This week, on the 12th November, marked the 120 anniversary since Lawrence Hargrave flew in his box kite flying machine at Stanwell Park.  Although he only went about 5m, the fact that he flew straight, stable and with vertical lift proved that flight and flying machines were possible (not including balloons which had been going up for a while by then).

Our man, Lawrence c1910 (SLNSW P1)
Our man, Lawrence c1910 (SLNSW P1)

Hargrave was born in Greenwich, England in 1850, coming to Sydney in 1865 to join his father and oldest brother.  He was expected to go into law, but adventure and failing his matriculation exams got in the way of that.  In 1867 he was apprenticed to the Australian Steam and Navigation Company where he learnt the basics of design and engineering, two skills that would be invaluable to his later career.

After another stint at exploring and adventure in New Guinea, Hargrave worked for 5 years at the Sydney Observatory, where study of air currents lead to a lifelong interest in flight.

In 1883, using the sale of some land at Coalcliff for a coal mine and an annual lease of another site for the same purpose, he retired from full time work and concentrated on design and invention.  His first obsession was with flapping wing designs, based on his observations of birds.  Hargrave made scale and full sized models of powered first with clockwork engines and later with rubber bands.  His models made numerous successful flights.  A full scale flying machine, large enough to take a pilot was built in 1887, but he never tested it, using it instead as a guide.

From 1888 he spent five years working on engine design.  Experimenting in steam and petrol engines, in 1889 he invented the radial rotary engine, considered his most significant contribution to aeronautical engineering.  The engine was powerful enough to lift and propel a plane, however as it could only be applied to propeller driven models, Hargrave put it aside as he was still focused on his flapping wing design (one of which flew 112m).  The engine design was later modified by French engineers and became the standard design for early military aircraft during WWI.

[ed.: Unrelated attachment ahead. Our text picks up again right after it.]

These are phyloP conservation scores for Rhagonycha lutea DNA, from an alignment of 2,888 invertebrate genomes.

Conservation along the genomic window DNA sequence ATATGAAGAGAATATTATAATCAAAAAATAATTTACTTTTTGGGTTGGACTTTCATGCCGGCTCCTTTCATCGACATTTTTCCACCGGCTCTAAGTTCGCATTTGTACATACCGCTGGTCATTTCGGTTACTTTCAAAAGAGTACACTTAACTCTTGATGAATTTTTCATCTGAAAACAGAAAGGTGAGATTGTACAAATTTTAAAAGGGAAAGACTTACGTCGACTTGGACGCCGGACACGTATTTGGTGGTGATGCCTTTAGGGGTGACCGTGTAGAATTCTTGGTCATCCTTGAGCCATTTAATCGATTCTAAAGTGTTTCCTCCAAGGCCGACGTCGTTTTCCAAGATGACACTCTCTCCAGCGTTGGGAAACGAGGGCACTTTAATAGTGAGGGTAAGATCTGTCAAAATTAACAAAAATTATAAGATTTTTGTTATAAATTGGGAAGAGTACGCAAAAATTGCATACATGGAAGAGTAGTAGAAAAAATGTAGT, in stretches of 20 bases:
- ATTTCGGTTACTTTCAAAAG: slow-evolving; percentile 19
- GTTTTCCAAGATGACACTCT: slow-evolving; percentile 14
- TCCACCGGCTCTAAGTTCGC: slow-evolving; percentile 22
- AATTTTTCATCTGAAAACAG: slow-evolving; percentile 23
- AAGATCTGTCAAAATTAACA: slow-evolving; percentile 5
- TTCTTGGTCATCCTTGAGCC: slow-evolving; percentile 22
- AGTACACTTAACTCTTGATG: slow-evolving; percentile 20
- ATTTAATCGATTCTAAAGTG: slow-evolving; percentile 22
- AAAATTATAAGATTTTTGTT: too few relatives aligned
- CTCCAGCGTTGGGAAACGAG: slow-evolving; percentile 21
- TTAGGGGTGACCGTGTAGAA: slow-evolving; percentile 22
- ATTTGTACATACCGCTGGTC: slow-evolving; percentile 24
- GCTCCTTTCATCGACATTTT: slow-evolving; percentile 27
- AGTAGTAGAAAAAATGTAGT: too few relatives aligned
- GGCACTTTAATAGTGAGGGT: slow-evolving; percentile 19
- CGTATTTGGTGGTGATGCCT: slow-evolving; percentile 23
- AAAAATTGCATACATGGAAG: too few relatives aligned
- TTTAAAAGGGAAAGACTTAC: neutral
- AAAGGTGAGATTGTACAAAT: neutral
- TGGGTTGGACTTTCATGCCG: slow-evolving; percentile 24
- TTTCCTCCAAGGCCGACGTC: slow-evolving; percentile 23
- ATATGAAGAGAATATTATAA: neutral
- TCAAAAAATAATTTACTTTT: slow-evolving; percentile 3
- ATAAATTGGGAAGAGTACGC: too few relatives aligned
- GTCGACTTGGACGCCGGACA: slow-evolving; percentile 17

A model of one of Hargrave's flapping wing machines (SLNSW PXd 704)
A model of one of Hargrave’s flapping wing machines (SLNSW PXd 704)

In 1893 he inherited a house and land from his brother’s estate at Stanwell Park, where he enclosed part of the veranda and built his workshop.  It was here that he intensified his work and became aware of the advantages of curved surfaces for lifting and he turned his attention to kites.

Although some of these ideas had already been proposed in England as early as 1809, and by others in Europe and America, it was Hargraves modifications, his concept of an aerofoil (a thicker surface at the front of the wing then the rear) and his development of box-kites and their inherent stability that showed their true potential.  And they lifted him from the ground in 1894.

Working on his box kites at Woollahra (SLNSW P1/710)
Working on his box kites at Woollahra (SLNSW P1/710)

While Hargraves ideas were cutting edge and workable, his isolation from the aeronautical community in Europe and America and the lack of fine engineering expertise in Australia always held him back.  He built over 200 models of his designs, which he made freely available to anyone.  He also published all his work, believing in the spread of knowledge rather than the copyrighting and patenting of it (100yrs before Creative Commons).  His models were given to the technology museum in Munich, Germany, the only museum who would freely allow them to be examined.  Sadly 176 of these were destroyed in air raids during WWII, but 25 were returned to Australia and are now at the Powerhouse.

In 1992 one of these designs from 1902 was rebuilt using the original blueprints by Sydney Uni engineers.  With a lighter, modern engine replacing Hargraves heavier version, the full scale model flew.